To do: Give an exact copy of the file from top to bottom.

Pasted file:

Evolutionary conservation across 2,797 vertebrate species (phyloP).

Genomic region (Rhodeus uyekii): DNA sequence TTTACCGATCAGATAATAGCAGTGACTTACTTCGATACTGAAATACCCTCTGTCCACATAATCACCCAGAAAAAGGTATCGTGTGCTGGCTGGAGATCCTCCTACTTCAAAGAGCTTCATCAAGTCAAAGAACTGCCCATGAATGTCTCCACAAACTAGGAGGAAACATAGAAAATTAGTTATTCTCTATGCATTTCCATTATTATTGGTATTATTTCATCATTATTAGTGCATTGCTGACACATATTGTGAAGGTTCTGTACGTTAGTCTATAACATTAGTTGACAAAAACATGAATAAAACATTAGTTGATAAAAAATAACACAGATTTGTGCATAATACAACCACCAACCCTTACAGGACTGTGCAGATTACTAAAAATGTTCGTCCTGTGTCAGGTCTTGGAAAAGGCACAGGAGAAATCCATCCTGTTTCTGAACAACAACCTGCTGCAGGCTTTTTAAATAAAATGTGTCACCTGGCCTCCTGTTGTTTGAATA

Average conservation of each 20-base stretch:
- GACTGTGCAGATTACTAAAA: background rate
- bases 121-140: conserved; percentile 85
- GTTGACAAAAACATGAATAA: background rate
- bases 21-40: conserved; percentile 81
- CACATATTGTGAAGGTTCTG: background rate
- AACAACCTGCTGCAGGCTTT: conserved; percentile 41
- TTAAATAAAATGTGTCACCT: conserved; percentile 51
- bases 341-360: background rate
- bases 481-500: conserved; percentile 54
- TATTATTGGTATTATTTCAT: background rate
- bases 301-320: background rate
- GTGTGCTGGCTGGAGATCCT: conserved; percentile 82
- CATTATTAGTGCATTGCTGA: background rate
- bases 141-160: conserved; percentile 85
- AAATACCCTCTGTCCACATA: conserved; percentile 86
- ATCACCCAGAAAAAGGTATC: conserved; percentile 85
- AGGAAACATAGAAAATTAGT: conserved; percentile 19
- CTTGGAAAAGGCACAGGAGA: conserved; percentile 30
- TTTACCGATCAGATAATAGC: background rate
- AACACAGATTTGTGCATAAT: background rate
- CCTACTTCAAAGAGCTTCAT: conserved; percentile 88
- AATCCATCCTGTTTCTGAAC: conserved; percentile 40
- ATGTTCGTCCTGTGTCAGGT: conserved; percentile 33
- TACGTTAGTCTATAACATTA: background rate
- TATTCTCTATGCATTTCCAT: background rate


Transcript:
Evolutionary conservation across 2,797 vertebrate species (phyloP).

Genomic region (Rhodeus uyekii): DNA sequence TTTACCGATCAGATAATAGCAGTGACTTACTTCGATACTGAAATACCCTCTGTCCACATAATCACCCAGAAAAAGGTATCGTGTGCTGGCTGGAGATCCTCCTACTTCAAAGAGCTTCATCAAGTCAAAGAACTGCCCATGAATGTCTCCACAAACTAGGAGGAAACATAGAAAATTAGTTATTCTCTATGCATTTCCATTATTATTGGTATTATTTCATCATTATTAGTGCATTGCTGACACATATTGTGAAGGTTCTGTACGTTAGTCTATAACATTAGTTGACAAAAACATGAATAAAACATTAGTTGATAAAAAATAACACAGATTTGTGCATAATACAACCACCAACCCTTACAGGACTGTGCAGATTACTAAAAATGTTCGTCCTGTGTCAGGTCTTGGAAAAGGCACAGGAGAAATCCATCCTGTTTCTGAACAACAACCTGCTGCAGGCTTTTTAAATAAAATGTGTCACCTGGCCTCCTGTTGTTTGAATA

Average conservation of each 20-base stretch:
- GACTGTGCAGATTACTAAAA: background rate
- bases 121-140: conserved; percentile 85
- GTTGACAAAAACATGAATAA: background rate
- bases 21-40: conserved; percentile 81
- CACATATTGTGAAGGTTCTG: background rate
- AACAACCTGCTGCAGGCTTT: conserved; percentile 41
- TTAAATAAAATGTGTCACCT: conserved; percentile 51
- bases 341-360: background rate
- bases 481-500: conserved; percentile 54
- TATTATTGGTATTATTTCAT: background rate
- bases 301-320: background rate
- GTGTGCTGGCTGGAGATCCT: conserved; percentile 82
- CATTATTAGTGCATTGCTGA: background rate
- bases 141-160: conserved; percentile 85
- AAATACCCTCTGTCCACATA: conserved; percentile 86
- ATCACCCAGAAAAAGGTATC: conserved; percentile 85
- AGGAAACATAGAAAATTAGT: conserved; percentile 19
- CTTGGAAAAGGCACAGGAGA: conserved; percentile 30
- TTTACCGATCAGATAATAGC: background rate
- AACACAGATTTGTGCATAAT: background rate
- CCTACTTCAAAGAGCTTCAT: conserved; percentile 88
- AATCCATCCTGTTTCTGAAC: conserved; percentile 40
- ATGTTCGTCCTGTGTCAGGT: conserved; percentile 33
- TACGTTAGTCTATAACATTA: background rate
- TATTCTCTATGCATTTCCAT: background rate